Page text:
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Mevorah Law Offices LLC
DuPage County Attorneys


900 E. Roosevelt Road, Lombard, IL 60148

Phone: 630-932-9100


134 N. Bloomingdale Road, Bloomingdale, IL 60108

Phone: 630-529-4761


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Phone: 630-932-9100
Subscribe to this list via RSS Blog posts tagged in green card application

Posted on in Immigration

non-immigrant visa, Chicago immigration attorneys, H1B visa, employment-based immigration, green card applicationsMuch ink has been spilled in recent months regarding the H1B visa, which is an employment-based non-immigrant visa that allows specialized professionals to work in the U.S. if sponsored by the relevant company. The current administration has made it clear that a reduced flow of such visas is a priority and, as such, there is a significant amount of misinformation surrounding the H1B visa as of this writing. If you are in a situation where you may apply for or receive one, it is important to understand the truth.

H1Bs Are Limited

Unlike many other visas, the H1B category is perpetually limited and oversubscribed, with demand far exceeding the cumulative 85,000 visas available each fiscal year. It is specifically limited to “specialty occupations,” the criteria for which is specified in the visa manual. A very small number of H1Bs are exempt from the cap, but not enough to make any substantive difference in the years-long queue.

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Chicago immigration attorney, Legal Immigration Family Equity Act, LIFE ActUnited States immigration law is an extremely diverse and complex body of regulations that changes without warning. It is understandable that some visa or green card applicants might conceivably be left without options if their circumstances abruptly change. To help those that might be caught in this kind of situation, Congress passed the Legal Immigration Family Equity Act (LIFE Act) in 2000. While it may not fit the facts of your situation, it is worth investigating to see if it might.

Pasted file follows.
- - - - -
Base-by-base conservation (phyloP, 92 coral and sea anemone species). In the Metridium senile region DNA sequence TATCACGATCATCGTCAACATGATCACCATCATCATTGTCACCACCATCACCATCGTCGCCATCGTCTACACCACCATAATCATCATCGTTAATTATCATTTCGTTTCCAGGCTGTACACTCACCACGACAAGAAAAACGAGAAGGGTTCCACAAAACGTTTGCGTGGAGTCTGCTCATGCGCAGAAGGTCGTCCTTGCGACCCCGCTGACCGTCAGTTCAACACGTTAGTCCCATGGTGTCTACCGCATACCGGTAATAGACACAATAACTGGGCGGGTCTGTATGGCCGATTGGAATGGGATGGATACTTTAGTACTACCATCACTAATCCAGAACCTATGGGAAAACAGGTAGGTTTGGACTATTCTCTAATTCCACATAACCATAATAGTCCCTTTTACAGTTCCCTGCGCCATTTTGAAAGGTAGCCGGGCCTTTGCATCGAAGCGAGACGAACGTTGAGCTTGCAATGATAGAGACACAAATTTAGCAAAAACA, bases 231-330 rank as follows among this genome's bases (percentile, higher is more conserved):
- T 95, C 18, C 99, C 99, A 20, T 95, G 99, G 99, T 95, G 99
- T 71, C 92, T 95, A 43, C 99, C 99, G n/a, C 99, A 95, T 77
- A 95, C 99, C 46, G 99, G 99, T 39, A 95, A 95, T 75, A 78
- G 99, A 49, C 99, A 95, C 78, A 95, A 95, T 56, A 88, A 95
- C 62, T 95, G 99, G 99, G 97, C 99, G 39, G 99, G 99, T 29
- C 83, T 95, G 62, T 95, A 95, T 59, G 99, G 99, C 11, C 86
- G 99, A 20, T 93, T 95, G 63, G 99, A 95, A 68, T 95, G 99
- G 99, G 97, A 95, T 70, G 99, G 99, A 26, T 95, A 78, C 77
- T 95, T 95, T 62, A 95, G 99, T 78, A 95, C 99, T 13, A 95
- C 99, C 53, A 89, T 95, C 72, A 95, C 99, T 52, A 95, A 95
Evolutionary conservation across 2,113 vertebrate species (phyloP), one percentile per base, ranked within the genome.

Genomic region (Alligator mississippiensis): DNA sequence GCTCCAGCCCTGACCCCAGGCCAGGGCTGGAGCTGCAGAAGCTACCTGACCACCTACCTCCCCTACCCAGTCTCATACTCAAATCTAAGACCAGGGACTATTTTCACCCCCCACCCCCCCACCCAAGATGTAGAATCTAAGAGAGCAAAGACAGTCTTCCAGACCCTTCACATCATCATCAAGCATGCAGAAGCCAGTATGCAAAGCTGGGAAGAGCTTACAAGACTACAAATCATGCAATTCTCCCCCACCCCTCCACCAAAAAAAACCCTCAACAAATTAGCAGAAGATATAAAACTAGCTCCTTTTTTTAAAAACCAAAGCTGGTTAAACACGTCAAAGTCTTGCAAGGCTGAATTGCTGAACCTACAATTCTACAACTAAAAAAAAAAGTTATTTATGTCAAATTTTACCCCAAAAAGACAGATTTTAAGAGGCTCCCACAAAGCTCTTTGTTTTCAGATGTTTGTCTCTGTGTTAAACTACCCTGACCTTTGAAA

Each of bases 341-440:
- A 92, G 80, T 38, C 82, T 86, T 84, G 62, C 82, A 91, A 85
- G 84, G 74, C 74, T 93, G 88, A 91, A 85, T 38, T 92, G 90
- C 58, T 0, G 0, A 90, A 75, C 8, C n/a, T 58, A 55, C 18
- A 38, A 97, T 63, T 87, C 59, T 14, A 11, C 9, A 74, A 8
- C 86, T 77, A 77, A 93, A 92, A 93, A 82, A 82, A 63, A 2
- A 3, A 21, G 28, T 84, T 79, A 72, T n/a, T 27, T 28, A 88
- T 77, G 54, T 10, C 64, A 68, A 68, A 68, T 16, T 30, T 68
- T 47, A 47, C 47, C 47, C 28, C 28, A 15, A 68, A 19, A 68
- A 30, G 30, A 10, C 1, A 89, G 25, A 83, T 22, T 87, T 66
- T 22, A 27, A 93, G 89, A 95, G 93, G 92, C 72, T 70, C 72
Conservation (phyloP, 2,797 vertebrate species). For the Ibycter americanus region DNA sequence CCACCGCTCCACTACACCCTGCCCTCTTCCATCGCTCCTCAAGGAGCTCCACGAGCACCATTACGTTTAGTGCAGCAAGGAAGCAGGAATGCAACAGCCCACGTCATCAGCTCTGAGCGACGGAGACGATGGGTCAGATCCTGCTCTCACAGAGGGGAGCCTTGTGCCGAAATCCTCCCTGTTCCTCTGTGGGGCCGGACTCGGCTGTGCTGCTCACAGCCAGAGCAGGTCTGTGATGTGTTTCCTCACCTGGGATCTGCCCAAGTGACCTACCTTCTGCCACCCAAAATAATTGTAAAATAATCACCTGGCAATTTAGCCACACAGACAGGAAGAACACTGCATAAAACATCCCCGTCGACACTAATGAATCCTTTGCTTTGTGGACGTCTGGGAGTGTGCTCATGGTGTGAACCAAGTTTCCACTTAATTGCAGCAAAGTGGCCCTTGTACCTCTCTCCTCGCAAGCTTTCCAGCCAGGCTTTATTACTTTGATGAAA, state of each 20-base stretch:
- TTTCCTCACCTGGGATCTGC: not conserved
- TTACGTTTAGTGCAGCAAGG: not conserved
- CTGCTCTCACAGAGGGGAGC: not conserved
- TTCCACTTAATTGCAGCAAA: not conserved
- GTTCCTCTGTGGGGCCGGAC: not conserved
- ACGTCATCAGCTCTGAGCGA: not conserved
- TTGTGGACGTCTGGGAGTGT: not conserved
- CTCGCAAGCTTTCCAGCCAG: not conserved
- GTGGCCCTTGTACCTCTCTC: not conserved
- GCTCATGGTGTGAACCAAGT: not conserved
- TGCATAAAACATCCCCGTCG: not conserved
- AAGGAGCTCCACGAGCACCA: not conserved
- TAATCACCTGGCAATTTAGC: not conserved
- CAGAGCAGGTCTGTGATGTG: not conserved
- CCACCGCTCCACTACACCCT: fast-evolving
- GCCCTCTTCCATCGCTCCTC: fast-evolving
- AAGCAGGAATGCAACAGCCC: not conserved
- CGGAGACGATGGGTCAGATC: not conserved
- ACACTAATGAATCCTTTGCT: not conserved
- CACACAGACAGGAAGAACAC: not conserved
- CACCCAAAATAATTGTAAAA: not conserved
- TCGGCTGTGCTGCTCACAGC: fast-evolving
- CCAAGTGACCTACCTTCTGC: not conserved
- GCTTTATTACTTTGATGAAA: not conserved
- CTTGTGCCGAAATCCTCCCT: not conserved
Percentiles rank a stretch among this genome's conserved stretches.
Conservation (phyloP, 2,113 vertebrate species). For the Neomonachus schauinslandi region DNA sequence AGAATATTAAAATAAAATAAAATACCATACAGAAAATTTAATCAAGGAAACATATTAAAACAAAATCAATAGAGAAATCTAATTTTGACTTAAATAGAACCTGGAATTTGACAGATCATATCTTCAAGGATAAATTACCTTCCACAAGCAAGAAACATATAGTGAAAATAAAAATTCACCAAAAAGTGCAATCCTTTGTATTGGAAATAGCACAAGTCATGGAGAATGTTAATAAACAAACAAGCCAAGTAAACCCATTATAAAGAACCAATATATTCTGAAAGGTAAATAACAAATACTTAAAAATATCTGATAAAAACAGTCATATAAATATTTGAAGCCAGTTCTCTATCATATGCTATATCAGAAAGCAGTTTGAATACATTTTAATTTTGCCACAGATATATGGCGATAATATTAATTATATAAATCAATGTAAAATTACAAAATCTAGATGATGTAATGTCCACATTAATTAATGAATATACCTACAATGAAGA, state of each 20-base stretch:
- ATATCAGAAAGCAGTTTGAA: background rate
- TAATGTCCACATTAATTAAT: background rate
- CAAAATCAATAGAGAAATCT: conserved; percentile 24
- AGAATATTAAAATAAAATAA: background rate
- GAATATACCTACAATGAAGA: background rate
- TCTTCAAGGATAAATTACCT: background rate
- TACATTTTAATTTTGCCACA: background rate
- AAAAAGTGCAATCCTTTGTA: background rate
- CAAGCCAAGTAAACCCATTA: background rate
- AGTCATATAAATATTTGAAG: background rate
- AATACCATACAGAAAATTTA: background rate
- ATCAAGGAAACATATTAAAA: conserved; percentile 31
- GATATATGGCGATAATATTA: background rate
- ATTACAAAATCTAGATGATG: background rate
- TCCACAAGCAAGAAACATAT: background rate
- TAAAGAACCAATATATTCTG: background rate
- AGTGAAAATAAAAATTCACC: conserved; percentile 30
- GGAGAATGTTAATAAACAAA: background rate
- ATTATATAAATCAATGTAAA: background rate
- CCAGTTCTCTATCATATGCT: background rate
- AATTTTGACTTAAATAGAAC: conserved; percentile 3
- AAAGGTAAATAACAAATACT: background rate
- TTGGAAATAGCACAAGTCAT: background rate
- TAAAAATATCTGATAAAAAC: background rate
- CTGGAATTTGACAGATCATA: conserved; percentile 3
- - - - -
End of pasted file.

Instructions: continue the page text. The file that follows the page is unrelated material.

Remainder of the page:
Passage & Criteria

The LIFE Act was signed into law in December 2000, and its provisions allow some who might normally be ineligible to apply for a green card (referred to in official documents as lawful permanent resident or LPR status) to do so if the appropriate petition or labor certification has been filed for them before April 30, 2001. While this may seem outdated or irrelevant, in reality it still has quite a bit of relevance for potential immigrants from specific countries. For example, the priority date (the number that must come up before your visa may be granted) for certain categories of immigrants from India or Mexico is still listed as being in the 1990s—in other words, the queue to obtain a U.S. visa or green card is more than 20 years long.

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conditional green cards, Chicago Immigration LawyerIt is often believed that if a foreign national marries a U.S. citizen, or if he or she establishes a business in the country, that any green card application he or she makes will automatically be approved with no strings. This is not the case, nor has it been the case in recent years, for everyone.